Opinion: When ‘good enough’ is really NOT good enough to get deals done

Whenever the subject of “online” agents is mentioned there is an outpouring of either dismissiveness or a strong desire for them to go bust so the industry can go back to the way it was before.

Unfortunately, the low-price genie is out of the bottle, and as some of the online agents have demonstrated, this does not enable them to provide the service needed in today’s market.

However, from a consumer’s perspective, these offerings are innovative and modern, and let’s face it, when you’re picking an agent, it’s only got to be “good enough”.

Like taking medicine, it’s a matter of holding your nose and getting the whole thing over and done with as quickly as possible.

The challenge we find for agents is that they are having to work harder than ever to get the message across that when it comes to getting deals over the line, service makes the difference and it is worth paying the right price to achieve this.

“Just work harder”

However, why is it, given that agents are only too aware of the implications of low-price services, so many are bamboozled into recommending a lawyer they know is “just good enough” but not necessarily the most able to get to exchange?

Firstly, let’s gloss over the fact that recommending a service purely because there is a commercial interest to do so, could result in a jail term of up to ten years under the Bribery Act 2010.

Agency owners sign up with panel managers and lawyer referral websites because, as we have seen, consumers love low-price offerings, and as they mostly hate lawyers anyway, why not make some money through them?

We know it’s easy for us to sound preachy sitting in our ivory tower here in Guildford, while the high referral fees on offer bring the promise of a welcoming rosy glow to the bank statements of a typical agent.

However, while we cannot ignore the demands of the business, the experience of the negotiator and client is often poor.

Indeed, when we asked a senior director of a large agency about his concerns about the extra time and effort his staff would now need to spend due to the poor quality of lawyers available through such intermediaries, his answer was clear: “They’ll just have to work harder – that’s what they are paid for.”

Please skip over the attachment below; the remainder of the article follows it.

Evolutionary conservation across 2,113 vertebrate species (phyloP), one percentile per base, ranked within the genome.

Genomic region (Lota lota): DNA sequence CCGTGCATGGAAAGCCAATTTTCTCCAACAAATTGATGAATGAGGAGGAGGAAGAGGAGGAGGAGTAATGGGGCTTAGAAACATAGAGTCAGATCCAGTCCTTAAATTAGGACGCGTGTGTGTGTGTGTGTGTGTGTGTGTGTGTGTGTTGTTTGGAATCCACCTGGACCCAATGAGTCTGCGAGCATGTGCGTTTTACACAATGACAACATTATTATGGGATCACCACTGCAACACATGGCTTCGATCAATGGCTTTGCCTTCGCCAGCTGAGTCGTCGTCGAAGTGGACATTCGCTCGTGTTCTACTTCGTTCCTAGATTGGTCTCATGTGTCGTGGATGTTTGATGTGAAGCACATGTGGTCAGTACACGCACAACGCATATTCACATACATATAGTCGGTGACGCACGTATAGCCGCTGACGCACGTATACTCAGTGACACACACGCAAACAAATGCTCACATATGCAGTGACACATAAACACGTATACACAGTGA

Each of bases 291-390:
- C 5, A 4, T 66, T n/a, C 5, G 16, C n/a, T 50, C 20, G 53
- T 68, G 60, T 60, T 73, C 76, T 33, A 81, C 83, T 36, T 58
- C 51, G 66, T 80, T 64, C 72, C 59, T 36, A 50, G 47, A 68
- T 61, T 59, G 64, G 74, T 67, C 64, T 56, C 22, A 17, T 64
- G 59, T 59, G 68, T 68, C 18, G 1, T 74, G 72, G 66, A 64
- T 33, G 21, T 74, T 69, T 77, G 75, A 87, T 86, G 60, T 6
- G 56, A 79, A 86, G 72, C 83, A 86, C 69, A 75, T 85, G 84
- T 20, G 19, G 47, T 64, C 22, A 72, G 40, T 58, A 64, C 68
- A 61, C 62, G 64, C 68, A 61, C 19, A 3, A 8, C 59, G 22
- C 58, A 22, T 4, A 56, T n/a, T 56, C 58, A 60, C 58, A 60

You get what you pay for

The issue we have is that while agents decry low prices amongst their competition, as soon as the deal is put together those concerns are somewhat inconvenient.

Too often negotiators are forced to direct their client or applicant to an online supplier who then hands them over to the dusty clasps of a desperate lawyer working amongst piles of paperwork in a converted post office in Farnborough.

We’ve all read reports that claim price is way down the agenda for consumers.

While we would all like to believe that service and execution beats price every day, in such a transactional industry as property, there is far less flexibility that many would think and we do question the answers that people give to market researchers.

Indeed, clients told us we were under-charging for the level of service we provided, so, two months ago we increased our pricing for more expensive leasehold purchases by 20%.

Despite having an outstanding sales team and the most innovative product offering in the market today, combined with a Trustpilot rating to die for, our win rate fell by nearly 50%.

Although this shows that it is not always possible to charge the price that you think is appropriate, it is vital to remember that being “good enough” is not always good enough.

Low prices impact caseloads which directly impacts service delivery. Our lawyers are limited to around 55 cases, managed by two full-time members of staff, which delivers the exchange rate and quality of responsiveness our clients and referrers expect.

However, interviews with candidates from our competition reveal caseloads as high as 120 with a single person, making it clear that compromises are being made with both quality and service levels.

Times up for “good enough”?

Government figures for transaction timescales show that we are closing in on the ugly benchmark of 20 weeks from instruction to completion, and fall-through rates climbing as well. We believe this is due in no small part to a reduction in the quantity and quality of lawyers today.

With no signs of any major improvement in the market and the impending ban on referral fees, it seems to be a good time for agents to review their exchange rates and see how they can be improved.

Indeed, we are talking to a number of agents who are analysing the performance of the lawyers they recommend and are working with us to understand what we need to change to improve.

We hope this approach will mean that soon, the time will be up for those lawyers that continue to be just “good enough”.

* Peter Ambrose is founder of conveyancing business The Partnership


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